Monday, 9 December 2013

BHA Intervenes In Supreme Court Assisted Dying Cases

I am writing to you today with the good news that the BHA have again been accepted as interveners on the side of assisted dying in the Paul Lamb, Jane Nicklinson and ‘Martin’ cases which will be before the Supreme Court next month.

You will know that we have supported these cases from the beginning, and have been the only organization to do so. It has been a long journey through the courts, and by no means an easy one. In August, we faced the disappointing news that we had lost in a hearing before the Court of Appeal.

What I can say to you is that these cases are being taken seriously – the time allocation of the cases in the Supreme Court has been increased to four full days spanning 16-19 December, and there will be nine judges sitting. This number of judges hearing a case is very rare and reflects the gravity with which they are viewing this appeal.

Never has our assisted dying campaign been more urgent or had more at stake. As its name implies, the Supreme Court is the UK's highest court, and its decisions are binding for all lower courts and in all future cases. Parliament alone possesses the power to overturn its verdicts. What the Court decides will likely impact upon suffering Britons for years to come – for better or worse.

From the outset we have been clear in our position that when a mentally competent adult is suffering incurably, is permanently incapacitated, and has made a clear and informed decision to end their life but is unable to do so independently, simple compassion calls out to us to give assistance – it’s the right thing to do. That’s what the overwhelming majority of the British public believe, and we think the law should reflect that.

Every step of the way we have challenged the arguments of Care Not Killing, who have always intervened on the opposing side. It has been and continues to be a concerted effort, and in this we depend entirely upon donations from our members and supporters.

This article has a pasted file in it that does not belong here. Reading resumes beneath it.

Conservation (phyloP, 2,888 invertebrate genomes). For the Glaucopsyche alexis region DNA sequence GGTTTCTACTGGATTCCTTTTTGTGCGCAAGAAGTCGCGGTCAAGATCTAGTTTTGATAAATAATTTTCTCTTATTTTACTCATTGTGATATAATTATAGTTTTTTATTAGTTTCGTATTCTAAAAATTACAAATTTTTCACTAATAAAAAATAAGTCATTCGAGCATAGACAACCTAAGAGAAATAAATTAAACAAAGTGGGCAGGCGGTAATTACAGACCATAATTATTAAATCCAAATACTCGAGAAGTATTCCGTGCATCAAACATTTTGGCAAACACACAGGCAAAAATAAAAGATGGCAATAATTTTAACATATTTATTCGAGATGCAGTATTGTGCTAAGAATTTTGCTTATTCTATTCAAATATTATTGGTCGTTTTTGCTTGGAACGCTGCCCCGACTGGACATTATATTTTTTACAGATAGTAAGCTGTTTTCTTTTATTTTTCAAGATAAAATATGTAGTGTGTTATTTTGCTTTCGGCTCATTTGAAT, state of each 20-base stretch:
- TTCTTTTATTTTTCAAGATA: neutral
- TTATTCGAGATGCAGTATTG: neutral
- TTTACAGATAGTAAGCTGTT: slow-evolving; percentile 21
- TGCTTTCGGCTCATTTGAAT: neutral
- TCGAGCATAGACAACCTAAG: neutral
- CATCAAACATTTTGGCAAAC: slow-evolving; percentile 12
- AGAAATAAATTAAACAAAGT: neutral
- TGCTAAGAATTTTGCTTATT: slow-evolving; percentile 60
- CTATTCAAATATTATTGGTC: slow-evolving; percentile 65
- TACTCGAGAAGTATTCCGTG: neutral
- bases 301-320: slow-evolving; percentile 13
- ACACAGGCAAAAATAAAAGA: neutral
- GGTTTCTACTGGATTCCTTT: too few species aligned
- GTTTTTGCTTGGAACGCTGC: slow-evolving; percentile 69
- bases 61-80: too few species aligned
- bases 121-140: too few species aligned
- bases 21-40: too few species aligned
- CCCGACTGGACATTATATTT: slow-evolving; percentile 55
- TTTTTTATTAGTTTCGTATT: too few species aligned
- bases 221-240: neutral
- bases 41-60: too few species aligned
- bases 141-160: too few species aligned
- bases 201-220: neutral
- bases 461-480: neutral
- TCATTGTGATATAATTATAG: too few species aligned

We have been fortunate in having an excellent legal team supporting and representing us: four solicitors from Irwin Mitchell and three barristers from Doughty Street Chambers, including an excellent QC. We have also been reliant on the help of the Humanist Philosophers' Group and are very grateful for all the work done by Simon Blackburn, John Harris, Richard Norman and A.C. Grayling in helping with our legal submissions.

The brave individuals bringing these cases are overcoming great personal tragedies in order to advance justice and bring about a more humane society and we are proud to be parties to their cases in support of them.

I am in the process of preparing our submissions for the Supreme Court but wanted to say thank you for all the support you have given the BHA so far in this area, it has been invaluable. Many of the testimonies sent to me by members were used in our submissions. Going forward we will continue to work on this issue which we believe to be one of the most important bio-ethical issues of our time.

Yours sincerely,

Pavan Dhaliwal
Head of Public Affairs